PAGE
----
I grew up on my mother's family farm in Guilford, Connecticut. I have fond memories of rushing to the breakfast table to pour the cream off the top of the milk and into my cheerios. Most of what we ate came from what we grew or raised or what we bought from the neighboring dairy farm. We typically sold the best cuts of meat, so our freezer was full of tongue, liver, horse meat and other bits-and-pieces that you'd probably rather not think about. My father's family was from Brooklyn, and my great-uncle served in the OSS with Julia Child. My grandmother loved foods with butter, sherry and spices she brought home from her travels. Is it any wonder food made such an impression on me?
“She was twelve and a half in actual years, which is eighty-seven in dog years .”
Reading Steven Rowley’s debut novel, Lily and the Octopus, was an emotional experience. I started out a skeptic, then fell in love with the story of Lily, a twelve-year-old dachshund, and her neurotic and endearing human, Ted, before rolling my eyes and, finally, dissolving into tears and forcing my cat to endure an extra long snuggle.
“It was only then, raising my water glass in his name, that I knew what it meant to miss someone who was so many miles and hours away, just as he had missed his wife and daughters for so many months.”
Published in 1999, Interpreter of Maladies is a collection of nine short stories by Jhumpa Lahiri. Winner of both the PEN/Hemingway Award and the 2000 Pulitzer Prize for fiction, I picked up a copy several years ago. It promptly took up residence on the pile of books by my bed and stayed there. Had friends not recommended it as part of my endeavor to read and write a review of thirty books in 2018, it would probably still be on the pile of good intentions.
“[A]s adults, we have come to see that her autobiographical novels were not only fictionalized but brilliantly edited, in a profound act of American myth-making and self-transformation.”
Prairie Fires: The American Dreams of Laura Ingalls Wilder is the fascinating and sometimes frustrating biography of Laura Ingalls Wilder and, in almost equal measure, her daughter, Rose Lane Wilder. Written by Caroline Fraser, editor of the Library of America edition of Laura Ingalls Wilder’s Little House books, it is meticulously researched.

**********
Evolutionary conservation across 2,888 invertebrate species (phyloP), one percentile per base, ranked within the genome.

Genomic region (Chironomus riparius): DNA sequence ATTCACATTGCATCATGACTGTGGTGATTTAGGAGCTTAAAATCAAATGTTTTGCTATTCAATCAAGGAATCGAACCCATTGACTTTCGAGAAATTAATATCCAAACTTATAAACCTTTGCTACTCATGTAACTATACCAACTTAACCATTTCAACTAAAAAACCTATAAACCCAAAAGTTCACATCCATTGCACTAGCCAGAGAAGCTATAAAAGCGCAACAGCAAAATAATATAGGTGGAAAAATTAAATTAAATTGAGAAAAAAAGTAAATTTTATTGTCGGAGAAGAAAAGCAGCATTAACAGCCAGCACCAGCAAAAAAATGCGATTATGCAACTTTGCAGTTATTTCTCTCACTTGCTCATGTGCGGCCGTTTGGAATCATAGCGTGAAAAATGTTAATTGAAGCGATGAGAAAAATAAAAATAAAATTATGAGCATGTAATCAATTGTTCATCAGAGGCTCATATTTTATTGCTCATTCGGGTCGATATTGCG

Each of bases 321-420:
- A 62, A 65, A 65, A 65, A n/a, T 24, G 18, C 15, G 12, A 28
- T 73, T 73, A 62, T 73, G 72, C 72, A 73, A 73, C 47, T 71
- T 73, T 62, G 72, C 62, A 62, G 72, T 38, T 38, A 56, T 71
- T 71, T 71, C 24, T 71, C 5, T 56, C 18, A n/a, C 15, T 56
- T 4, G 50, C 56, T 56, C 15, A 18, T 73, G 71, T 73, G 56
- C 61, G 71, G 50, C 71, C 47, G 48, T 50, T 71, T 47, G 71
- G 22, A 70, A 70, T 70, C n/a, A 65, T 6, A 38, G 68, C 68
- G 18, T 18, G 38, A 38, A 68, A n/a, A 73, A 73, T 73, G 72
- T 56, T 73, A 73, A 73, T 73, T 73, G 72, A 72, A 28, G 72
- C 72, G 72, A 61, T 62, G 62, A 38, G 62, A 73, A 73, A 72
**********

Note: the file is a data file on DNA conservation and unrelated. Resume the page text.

“There are certain words that draw back, that refuse to be uttered, because they are too laden with significance for our word-weary ears.”
Every once in a while, you read a book that stirs your imagination long after you read the last line. Skylight by José Saramago, recipient of the Nobel Prize for Literature, is one of those books. The story is not complicated; in fact, the plot is rather weak. It is, instead, a series of intricate character studies. The nuanced portrayals of ordinary people engaged in mundane tasks—such as darning socks or sewing buttonholes into a shirt—is breathtaking.
“She reads books as one would breathe air, to fill up and live.”
The books we hold dear shape and define us. They provide us with different perspectives and put events in our lives into a larger context. Some books are like acquaintances, and the moments we share add an almost imperceptible layer to who we are. Other books are dear friends we visit time and time again. These books shape us in a deeper and more sustained way. Still other books are great social engineers, introducing us to people whose response to the book was similar to or vastly different from our own.
"Art washes from the soul the dust of everyday life."
These days, the dust of everyday life accumulates quickly. Hatred, bigotry, racism and misogyny are no longer lurking in the shadows but are on public display, buoyed by an administration that has embraced the ideology of white supremacy.
To counteract the negative effect of this constant bombardment, my friend Anulfo Baez launched the #museumswithanulfo project. Each week, he visits a museum with a friend to talk about art, life and how to move forward.
I love good writing, especially when it focuses on New England's food, art and culture. So when I first heard about Take Magazine, and flipped through its glossy, well-designed pages, I fell hard and fast. The publication is beautifully done. The photography is breathtaking and the writing is superb.
But they don't deserve my patronage.
I grew up playing with frogs, chasing after salamanders, building hay forts and riding on the tractor with my grandfather as we collected sap to make maple syrup. I wore dungarees, played sports and knew how to clean the scales off a freshly caught fish. I could throw a bale of hay almost as far as my cousin. And I understood the entire process whereby the cute baby farm animals would become ingredients for my dinner.
In short, I was a tomboy.